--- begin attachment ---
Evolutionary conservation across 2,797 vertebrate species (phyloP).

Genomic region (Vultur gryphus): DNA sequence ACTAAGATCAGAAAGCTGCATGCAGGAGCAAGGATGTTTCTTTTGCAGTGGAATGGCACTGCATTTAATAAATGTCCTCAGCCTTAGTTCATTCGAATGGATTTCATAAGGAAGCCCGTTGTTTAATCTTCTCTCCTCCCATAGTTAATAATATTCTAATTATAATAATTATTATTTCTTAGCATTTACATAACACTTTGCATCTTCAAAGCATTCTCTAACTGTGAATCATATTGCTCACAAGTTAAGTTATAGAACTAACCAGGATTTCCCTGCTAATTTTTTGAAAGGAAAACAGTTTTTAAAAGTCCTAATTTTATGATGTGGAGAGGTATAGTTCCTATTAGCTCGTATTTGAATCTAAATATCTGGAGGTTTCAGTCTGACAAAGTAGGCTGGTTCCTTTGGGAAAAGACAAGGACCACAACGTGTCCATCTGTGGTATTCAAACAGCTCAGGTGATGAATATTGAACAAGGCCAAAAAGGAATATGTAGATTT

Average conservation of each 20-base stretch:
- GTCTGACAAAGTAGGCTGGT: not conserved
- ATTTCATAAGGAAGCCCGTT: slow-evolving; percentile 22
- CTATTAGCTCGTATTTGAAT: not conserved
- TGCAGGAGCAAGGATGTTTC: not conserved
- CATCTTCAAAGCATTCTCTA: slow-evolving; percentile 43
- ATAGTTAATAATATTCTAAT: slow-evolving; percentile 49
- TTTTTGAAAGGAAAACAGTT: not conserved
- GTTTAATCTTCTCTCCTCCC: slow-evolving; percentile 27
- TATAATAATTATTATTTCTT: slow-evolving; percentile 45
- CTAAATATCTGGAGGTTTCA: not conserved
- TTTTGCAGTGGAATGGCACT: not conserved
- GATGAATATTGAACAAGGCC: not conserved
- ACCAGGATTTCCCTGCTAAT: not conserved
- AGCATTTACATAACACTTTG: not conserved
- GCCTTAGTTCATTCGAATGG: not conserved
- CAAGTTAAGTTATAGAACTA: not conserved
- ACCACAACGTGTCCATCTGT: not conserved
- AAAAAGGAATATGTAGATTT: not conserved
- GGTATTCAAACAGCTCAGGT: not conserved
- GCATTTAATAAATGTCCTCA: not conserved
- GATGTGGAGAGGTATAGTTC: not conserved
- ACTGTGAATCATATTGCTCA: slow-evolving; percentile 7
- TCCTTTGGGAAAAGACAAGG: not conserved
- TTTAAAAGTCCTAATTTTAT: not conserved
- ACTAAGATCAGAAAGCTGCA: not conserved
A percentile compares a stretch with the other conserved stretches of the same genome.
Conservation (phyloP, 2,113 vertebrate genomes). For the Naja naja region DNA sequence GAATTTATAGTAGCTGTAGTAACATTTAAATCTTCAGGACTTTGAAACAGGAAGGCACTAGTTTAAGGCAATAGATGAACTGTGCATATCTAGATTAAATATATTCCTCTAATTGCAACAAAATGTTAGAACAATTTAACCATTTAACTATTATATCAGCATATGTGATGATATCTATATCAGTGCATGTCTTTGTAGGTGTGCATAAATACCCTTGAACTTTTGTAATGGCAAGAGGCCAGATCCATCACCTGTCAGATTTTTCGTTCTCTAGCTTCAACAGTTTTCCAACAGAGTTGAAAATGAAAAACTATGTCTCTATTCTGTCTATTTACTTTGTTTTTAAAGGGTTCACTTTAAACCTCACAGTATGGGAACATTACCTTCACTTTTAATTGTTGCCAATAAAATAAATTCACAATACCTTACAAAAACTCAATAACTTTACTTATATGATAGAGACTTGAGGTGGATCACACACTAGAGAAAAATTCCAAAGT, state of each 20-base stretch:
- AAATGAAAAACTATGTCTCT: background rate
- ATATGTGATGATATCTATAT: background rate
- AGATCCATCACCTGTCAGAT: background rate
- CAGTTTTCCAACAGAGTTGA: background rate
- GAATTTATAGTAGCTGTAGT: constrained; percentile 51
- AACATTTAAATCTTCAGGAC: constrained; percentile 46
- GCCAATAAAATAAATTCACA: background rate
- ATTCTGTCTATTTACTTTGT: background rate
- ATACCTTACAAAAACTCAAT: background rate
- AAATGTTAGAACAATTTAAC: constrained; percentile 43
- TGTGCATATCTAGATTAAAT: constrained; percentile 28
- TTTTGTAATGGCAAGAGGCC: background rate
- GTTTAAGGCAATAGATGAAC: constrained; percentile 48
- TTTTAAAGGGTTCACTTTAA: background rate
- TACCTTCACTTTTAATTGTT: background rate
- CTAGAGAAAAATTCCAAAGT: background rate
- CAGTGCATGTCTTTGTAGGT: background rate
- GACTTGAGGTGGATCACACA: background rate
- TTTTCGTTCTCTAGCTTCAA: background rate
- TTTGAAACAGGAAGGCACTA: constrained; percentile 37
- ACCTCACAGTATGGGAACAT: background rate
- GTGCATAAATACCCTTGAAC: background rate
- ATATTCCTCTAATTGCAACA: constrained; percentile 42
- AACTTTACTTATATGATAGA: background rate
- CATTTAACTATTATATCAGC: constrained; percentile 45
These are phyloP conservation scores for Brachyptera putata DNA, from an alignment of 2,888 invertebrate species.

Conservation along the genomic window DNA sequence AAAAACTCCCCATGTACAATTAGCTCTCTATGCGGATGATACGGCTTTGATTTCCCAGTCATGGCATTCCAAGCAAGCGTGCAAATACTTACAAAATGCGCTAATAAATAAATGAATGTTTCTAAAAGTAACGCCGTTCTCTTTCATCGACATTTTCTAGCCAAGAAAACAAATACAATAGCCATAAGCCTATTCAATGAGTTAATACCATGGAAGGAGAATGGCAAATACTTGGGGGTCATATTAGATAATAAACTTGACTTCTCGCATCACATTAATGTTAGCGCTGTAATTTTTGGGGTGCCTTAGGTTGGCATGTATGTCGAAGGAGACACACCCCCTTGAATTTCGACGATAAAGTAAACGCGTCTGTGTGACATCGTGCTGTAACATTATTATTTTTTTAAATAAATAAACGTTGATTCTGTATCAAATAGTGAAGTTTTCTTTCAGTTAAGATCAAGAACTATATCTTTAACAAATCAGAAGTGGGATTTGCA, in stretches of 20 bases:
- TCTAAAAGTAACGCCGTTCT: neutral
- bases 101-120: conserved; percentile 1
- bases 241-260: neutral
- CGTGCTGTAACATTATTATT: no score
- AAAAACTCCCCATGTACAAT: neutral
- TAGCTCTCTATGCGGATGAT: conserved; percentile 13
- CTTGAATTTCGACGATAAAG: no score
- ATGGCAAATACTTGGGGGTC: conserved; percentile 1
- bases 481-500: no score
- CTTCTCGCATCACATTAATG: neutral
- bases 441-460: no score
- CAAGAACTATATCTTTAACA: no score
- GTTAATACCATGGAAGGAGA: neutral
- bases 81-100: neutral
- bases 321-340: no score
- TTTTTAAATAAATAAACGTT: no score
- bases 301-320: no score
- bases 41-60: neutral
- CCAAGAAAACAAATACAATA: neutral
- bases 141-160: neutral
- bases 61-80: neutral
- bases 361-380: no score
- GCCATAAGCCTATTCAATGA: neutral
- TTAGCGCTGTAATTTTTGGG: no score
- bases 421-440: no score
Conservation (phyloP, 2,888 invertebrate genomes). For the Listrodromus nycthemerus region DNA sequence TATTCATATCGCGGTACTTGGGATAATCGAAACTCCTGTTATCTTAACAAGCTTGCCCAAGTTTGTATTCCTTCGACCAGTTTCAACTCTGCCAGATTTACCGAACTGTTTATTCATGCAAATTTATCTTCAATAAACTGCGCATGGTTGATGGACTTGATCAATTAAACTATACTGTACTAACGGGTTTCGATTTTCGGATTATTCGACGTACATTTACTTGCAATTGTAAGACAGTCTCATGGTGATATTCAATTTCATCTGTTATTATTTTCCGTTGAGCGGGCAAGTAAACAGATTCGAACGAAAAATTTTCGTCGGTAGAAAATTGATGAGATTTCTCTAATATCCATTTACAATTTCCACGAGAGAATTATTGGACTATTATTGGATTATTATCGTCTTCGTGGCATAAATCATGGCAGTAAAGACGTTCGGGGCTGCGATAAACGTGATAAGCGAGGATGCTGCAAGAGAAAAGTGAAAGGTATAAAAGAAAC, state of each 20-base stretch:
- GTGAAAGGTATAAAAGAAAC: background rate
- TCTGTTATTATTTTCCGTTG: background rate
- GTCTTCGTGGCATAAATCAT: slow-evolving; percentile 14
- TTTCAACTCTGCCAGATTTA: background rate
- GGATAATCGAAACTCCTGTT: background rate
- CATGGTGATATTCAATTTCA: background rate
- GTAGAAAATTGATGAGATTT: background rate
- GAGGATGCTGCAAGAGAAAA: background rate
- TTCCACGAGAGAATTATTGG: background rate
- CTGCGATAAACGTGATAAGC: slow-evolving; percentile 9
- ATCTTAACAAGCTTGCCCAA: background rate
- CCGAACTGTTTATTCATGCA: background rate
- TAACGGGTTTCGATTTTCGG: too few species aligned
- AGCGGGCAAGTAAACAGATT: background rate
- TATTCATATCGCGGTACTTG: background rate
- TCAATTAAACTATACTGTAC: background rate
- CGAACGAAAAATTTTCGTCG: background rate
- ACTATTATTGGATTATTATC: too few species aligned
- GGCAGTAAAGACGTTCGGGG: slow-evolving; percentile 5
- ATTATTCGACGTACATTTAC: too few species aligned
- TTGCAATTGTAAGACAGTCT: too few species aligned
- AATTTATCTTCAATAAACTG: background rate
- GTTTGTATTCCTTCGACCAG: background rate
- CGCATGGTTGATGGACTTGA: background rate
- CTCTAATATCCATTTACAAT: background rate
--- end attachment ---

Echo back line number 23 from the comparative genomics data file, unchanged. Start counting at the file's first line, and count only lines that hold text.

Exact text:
- GCATTTAATAAATGTCCTCA: not conserved